The last step is to figure out how to attach your flower! If you want to wear it lots of different ways, sew a pin backing on to the back. If you’d like to wear them in your hair, sew on a hair clip, bobby pin, or hair comb. Or, just sew the fabric directly onto the item!

gigantic red wool flower for bedroom slippers

As always, I’d love to see pictures of your flowers, and how you plan to wear them!





diy fabric envelopes for valentine’s day

Yes, it’s an utterly made up holiday. But what’s wrong with making up a reason to tell people around you that you care? Nothing. Especially if you do it with something handmade!

These fabric envelopes are an all-purpose gift. Whether you are celebrating February 14 with friends, family, or your sweetheart, you can do it with these pretty keepsake fabric envelopes.

finished fabric envelopes in three fabrics

This is a three-way tutorial, based on three types of fabric: a cotton print, silk dupioni, and thick and fluffy eco felt.

All three make really pretty ways to present your Valentine’s Day gifts, whether they are love letters, a simple greeting, or a gift card.

pattern for your fabric envelopes

step 1: draft your pattern
This pattern is incredibly simple and can be made in pretty much any dimensions. Draw out your pattern on a bit of posterboard or paper you have laying around (newspaper perhaps? magazines from last month?).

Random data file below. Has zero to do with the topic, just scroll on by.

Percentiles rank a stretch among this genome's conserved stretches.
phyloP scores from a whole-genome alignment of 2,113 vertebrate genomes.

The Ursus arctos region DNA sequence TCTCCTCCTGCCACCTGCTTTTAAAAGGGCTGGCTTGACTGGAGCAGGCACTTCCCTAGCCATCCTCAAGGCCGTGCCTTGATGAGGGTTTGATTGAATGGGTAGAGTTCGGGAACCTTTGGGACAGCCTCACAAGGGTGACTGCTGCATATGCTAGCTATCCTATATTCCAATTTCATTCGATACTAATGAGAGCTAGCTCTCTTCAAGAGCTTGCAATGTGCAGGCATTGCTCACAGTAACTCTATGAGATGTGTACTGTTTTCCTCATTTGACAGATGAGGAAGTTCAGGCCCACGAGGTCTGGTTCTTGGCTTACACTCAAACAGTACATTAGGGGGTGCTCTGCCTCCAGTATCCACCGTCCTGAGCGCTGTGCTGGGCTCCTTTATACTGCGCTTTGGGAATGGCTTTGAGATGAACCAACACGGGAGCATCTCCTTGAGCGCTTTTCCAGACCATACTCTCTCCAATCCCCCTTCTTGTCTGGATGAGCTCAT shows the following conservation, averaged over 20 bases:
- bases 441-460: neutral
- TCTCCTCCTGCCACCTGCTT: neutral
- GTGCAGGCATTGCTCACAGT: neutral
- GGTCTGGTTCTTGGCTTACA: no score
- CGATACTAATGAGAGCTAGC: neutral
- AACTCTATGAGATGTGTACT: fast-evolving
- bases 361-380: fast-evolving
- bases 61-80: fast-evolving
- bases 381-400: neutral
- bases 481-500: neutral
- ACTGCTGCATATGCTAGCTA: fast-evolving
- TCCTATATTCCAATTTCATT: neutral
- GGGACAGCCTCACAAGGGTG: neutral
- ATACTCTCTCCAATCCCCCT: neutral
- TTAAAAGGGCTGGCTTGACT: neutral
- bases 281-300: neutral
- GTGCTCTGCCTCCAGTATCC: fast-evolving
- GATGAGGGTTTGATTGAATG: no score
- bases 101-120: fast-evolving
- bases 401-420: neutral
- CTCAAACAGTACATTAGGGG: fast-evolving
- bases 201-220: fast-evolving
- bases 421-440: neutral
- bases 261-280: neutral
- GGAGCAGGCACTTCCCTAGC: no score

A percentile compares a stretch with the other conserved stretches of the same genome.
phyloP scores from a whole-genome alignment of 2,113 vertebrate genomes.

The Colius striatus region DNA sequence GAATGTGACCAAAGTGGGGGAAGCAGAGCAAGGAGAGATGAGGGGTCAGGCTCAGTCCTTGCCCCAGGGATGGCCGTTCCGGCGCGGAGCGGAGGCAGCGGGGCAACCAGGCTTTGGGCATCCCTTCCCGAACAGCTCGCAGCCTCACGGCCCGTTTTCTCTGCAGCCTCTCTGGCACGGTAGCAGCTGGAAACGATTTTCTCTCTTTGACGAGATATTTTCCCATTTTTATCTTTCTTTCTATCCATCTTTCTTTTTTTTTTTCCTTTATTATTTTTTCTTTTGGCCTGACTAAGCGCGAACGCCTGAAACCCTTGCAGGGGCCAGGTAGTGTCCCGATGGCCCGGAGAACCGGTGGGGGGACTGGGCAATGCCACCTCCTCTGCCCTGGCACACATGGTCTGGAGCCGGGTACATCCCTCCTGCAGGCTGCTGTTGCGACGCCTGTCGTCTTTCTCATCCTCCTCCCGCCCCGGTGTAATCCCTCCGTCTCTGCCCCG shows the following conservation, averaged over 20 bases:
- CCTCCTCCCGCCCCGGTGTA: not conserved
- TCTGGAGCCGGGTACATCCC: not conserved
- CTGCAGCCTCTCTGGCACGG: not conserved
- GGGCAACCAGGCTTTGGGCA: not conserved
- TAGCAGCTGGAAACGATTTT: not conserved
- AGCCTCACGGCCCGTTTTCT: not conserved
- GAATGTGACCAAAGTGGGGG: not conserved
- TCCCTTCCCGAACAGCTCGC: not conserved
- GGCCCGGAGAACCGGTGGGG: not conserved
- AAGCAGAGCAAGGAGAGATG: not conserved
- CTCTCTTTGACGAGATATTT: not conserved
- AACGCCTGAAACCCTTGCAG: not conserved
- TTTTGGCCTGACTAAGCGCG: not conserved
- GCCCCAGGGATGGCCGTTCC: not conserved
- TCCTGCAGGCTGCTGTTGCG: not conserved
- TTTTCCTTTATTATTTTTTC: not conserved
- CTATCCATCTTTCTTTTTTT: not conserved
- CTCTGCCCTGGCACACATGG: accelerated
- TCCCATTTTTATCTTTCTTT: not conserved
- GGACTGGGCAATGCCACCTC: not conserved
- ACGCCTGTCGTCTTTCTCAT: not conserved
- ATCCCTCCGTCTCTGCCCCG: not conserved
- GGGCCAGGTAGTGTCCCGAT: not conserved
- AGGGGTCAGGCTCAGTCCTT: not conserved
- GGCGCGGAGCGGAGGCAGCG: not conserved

Check out the image above. On my pattern, a = 4 inches and b = 8 inches. Make yours anything you like.

For the cotton and silk envelopes, you’ll need to add a seam allowance as well. I like to use a 3/8″ seam allowance, so that’s what I added to each edge.

double faced satin ribbon

step 2: choose a closure
We’re trying to keep this simple, yes? So we’ll need an envelope closure that is easy and attractive. I hate velcro, and snaps are ugly, and making buttonholes is a PITA, so I chose ribbon closures. I have a ton of ribbon, plus it’s so pretty and colorful!

I used grosgrain ribbon to go with the cotton and the felt, and double faced satin to go with the silk dupioni, for a more posh effect.

cut fabric for fabric envelopes

step 3: cut your fabric
Your next step is to cut the fabric. Use your paper pattern to cut one of whatever fabric you’re using. If you are using the cotton print, you’ll need two pieces of fabric, one for the outside and one for the lining.

attach ribbon to right side of flap

step 4: attach the ribbon
For the cotton and silk envelopes, attach one end of the ribbon to the right side of the fabric at the point of the flap.

Make sure the ribbon is laying down on the fabric, with the other end towards the bottom of the envelope.

finished hems on silk envelope

step 5: finish the edges
The next step for the silk envelope is to finish the raw edges. You’ll do this by folding and pressing down (to the wrong side) a narrow hem on all sides, and then stitching it down.

Fold down the tip of the envelope flap before you fold down the sides. I used a 3/8″ hem, but use a bigger one if it’s easier for you. Use a hot steamy iron to get nice sharp creases in your silk, then sew the hems down in matching thread, making sure to catch the ribbon when you sew the tip of the envelope flap.

topstitching on felt envelope